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Can Nursing Moms Who Are Infected With COVID-19 Breastfeed Their Babies? | Find Out Here

Can Nursing Moms Who Are Infected With COVID-19 Breastfeed Their Babies? | Find Out Here

Concerns of whether nursing mothers who are infected with the deadly coronavirus or COVID-19 can breastfeed their babies have been answered in a new study.

According to the recent study, besides being the best source of nutrition for babies and protection against illness, breast milk that contains COVID-19 antibodies can protect infants.

The study authors therefore advised nursing mothers who are infected with COVID-19 to continue to breastfeed their babies while undergoing treatment and much long after they might have been cured.

The yet-to-be reviewed study, which has been uploaded to the preprint server for health science, MedRxiv, is designed on the hypothesis that there is some proportion of antibodies in human milk that comes from blood — making it likely that breast milk contains antibodies to treat COVID-19, reports Reuters.

Assistant Professor of Medicine, Division of Infectious Diseases of the Icahn School of Medicine, Mount Sinai, New York, Dr. Rebecca Powell, led the study, noting, “Right now, there are about 900 women involved,” and she expects that the number will continue to grow.

READ ALSO: New Research Clarifies Susceptibility Of Pregnant Women To COVID-19 & Risk Of Mother-Child Transmission

The expert explained that in carrying out the study, 15 milk samples were obtained and tested for reactivity from donors previously infected with COVID-19, while 10 negative control samples were also part of the research.

“The data and findings from the study indicate that there is a strong COVID-19 immune response in human milk after infection in the majority of individuals and that a comprehensive study of this response is highly warranted,” the study concludes.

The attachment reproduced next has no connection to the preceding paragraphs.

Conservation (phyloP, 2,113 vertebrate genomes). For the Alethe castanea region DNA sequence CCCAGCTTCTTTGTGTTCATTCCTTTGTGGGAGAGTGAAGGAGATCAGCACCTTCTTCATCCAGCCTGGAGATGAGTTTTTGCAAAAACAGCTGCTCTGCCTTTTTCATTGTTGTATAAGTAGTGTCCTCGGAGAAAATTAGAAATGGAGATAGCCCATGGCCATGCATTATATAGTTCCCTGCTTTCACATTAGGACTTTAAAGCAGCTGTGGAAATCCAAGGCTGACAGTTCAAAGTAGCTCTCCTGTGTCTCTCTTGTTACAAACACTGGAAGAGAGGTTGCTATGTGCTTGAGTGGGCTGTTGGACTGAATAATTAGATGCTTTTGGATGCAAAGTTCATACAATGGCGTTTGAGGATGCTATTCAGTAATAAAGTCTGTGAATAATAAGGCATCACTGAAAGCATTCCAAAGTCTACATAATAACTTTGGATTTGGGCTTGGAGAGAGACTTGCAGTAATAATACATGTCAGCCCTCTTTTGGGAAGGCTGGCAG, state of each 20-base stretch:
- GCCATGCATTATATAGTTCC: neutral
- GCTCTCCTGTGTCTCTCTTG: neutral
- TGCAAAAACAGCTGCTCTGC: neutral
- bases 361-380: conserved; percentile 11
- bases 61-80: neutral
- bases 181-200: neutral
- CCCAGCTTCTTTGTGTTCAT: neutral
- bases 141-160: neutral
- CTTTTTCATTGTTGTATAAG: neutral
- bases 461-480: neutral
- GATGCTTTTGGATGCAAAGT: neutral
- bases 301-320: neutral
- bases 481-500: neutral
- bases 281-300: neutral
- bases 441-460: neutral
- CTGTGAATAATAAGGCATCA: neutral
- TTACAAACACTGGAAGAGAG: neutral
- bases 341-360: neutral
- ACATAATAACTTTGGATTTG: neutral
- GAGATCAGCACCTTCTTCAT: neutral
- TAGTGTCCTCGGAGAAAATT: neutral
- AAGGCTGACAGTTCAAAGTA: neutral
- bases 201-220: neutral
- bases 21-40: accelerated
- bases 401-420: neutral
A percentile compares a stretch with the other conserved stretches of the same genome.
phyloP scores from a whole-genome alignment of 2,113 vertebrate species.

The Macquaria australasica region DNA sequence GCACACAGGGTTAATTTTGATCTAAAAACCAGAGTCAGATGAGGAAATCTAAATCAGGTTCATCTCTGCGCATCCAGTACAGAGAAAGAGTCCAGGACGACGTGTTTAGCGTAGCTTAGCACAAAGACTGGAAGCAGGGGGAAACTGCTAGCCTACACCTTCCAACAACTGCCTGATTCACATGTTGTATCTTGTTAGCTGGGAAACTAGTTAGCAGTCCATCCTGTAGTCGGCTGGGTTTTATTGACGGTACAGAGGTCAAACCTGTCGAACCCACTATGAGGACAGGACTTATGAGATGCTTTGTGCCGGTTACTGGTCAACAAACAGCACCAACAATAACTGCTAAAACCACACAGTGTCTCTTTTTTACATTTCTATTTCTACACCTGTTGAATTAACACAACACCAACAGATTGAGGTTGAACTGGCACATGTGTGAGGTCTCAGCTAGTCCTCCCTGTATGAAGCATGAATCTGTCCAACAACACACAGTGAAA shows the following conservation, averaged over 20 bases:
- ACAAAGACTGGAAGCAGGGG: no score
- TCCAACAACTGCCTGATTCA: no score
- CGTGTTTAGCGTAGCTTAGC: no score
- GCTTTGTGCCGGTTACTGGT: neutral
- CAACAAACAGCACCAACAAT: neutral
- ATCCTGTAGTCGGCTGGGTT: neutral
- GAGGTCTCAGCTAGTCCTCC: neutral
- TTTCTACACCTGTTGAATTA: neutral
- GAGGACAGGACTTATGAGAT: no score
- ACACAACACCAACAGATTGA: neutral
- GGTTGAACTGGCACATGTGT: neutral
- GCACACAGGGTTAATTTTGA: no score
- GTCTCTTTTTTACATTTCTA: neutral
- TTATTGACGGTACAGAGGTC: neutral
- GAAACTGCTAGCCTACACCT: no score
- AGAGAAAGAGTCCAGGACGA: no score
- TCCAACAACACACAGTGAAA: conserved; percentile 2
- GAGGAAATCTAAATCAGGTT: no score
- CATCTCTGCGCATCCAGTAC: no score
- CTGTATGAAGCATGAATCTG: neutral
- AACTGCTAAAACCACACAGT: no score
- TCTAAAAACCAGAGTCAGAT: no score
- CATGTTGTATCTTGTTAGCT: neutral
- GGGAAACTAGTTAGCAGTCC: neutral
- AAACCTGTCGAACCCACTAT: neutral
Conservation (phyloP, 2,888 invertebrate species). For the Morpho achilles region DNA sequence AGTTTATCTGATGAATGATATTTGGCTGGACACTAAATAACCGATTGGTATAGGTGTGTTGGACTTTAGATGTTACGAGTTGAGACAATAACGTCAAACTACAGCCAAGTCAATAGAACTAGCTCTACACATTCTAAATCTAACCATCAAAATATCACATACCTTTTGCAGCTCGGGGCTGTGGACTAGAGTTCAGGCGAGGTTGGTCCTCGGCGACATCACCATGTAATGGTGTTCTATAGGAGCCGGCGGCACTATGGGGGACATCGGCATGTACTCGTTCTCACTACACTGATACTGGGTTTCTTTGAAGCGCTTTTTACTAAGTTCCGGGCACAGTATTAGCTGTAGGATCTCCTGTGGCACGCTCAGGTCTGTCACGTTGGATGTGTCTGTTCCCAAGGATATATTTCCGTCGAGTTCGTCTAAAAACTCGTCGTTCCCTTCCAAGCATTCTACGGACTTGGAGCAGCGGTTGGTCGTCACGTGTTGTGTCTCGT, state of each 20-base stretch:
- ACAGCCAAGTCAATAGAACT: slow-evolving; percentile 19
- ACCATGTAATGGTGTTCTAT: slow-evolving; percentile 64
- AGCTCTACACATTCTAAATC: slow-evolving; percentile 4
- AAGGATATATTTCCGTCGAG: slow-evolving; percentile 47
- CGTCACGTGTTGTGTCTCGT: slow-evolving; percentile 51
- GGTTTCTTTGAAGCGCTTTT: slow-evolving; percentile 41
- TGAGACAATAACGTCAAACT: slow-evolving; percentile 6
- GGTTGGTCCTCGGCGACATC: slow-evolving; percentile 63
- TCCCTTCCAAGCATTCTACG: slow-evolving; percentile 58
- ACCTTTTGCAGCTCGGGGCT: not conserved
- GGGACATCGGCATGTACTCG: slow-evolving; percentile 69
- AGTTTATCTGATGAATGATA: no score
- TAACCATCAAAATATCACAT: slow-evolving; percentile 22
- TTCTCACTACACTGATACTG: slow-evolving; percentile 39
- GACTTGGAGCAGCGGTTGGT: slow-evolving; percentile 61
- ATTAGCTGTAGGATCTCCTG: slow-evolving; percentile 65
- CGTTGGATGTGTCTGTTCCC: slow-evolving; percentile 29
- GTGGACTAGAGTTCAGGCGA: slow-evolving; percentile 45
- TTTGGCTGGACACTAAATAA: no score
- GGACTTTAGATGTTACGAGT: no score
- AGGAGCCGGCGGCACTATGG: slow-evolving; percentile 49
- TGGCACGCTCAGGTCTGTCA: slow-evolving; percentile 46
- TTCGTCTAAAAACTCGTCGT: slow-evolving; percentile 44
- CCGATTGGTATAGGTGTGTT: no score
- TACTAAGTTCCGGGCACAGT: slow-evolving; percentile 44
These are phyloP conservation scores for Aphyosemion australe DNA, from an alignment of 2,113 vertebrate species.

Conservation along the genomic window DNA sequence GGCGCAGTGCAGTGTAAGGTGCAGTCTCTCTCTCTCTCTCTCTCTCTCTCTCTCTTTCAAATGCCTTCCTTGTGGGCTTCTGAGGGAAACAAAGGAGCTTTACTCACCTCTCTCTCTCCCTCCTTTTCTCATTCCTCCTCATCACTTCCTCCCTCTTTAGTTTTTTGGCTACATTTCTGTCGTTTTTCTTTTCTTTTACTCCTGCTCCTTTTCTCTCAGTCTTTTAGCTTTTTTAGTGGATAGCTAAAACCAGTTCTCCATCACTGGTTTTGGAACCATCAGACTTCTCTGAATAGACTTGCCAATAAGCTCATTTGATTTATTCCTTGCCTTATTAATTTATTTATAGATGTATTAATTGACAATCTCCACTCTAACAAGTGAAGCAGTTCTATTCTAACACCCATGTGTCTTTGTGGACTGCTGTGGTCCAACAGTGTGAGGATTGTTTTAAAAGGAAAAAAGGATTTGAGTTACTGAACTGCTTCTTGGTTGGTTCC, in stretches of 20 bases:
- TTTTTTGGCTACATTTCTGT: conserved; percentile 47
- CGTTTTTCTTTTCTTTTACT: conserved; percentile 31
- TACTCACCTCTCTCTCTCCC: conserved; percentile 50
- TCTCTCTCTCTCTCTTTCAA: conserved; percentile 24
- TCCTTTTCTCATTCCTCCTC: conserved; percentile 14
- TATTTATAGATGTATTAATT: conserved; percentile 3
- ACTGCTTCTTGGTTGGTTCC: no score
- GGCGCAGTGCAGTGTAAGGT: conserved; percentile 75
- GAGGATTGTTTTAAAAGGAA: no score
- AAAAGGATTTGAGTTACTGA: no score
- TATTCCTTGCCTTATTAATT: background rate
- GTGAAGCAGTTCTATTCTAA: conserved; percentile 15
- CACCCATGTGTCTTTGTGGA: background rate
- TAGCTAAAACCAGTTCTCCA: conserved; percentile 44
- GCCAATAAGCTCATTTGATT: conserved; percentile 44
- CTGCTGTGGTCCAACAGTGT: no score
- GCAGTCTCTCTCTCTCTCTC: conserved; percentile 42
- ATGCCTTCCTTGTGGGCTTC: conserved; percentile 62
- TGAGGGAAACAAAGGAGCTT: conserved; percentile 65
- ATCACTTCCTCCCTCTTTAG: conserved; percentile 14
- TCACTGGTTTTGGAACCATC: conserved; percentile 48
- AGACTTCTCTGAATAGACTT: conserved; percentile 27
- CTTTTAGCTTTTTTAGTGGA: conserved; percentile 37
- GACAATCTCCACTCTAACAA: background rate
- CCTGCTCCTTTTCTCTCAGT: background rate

Dr. Powell advised nursing mothers who are infected with the COVID-19 to continue to breastfeed their babies throughout the illness and beyond.

“Because other researchers have shown that transmission does not occur via milk and we have determined that antibodies are almost certainly there, and may protect their babies from infection.

“We hope that the antibody levels in breast milk are high and have protective function. This is important for breastfed babies, obviously,” the study said.

Reuters notes that Dr. Powell in an interview with Forbes report, months before conducting the study, had said,

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“Beyond that, if there are high levels of protective antibodies, those antibodies could be purified and used in treatments in severe cases of COVID-19.”

The lead researcher, however, warned against purchasing and consuming breast milk off the internet, adding, “any bodily fluid can carry other illnesses.”

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“I’m talking about purifying specific antibodies from the milk and using therapeutically,” she clarified.

Dr. Powell’s research is said to be similar to current studies on the antibodies of blood plasma, but that the collection of breast milk is non-invasive and looks at a particular population — lactating women.

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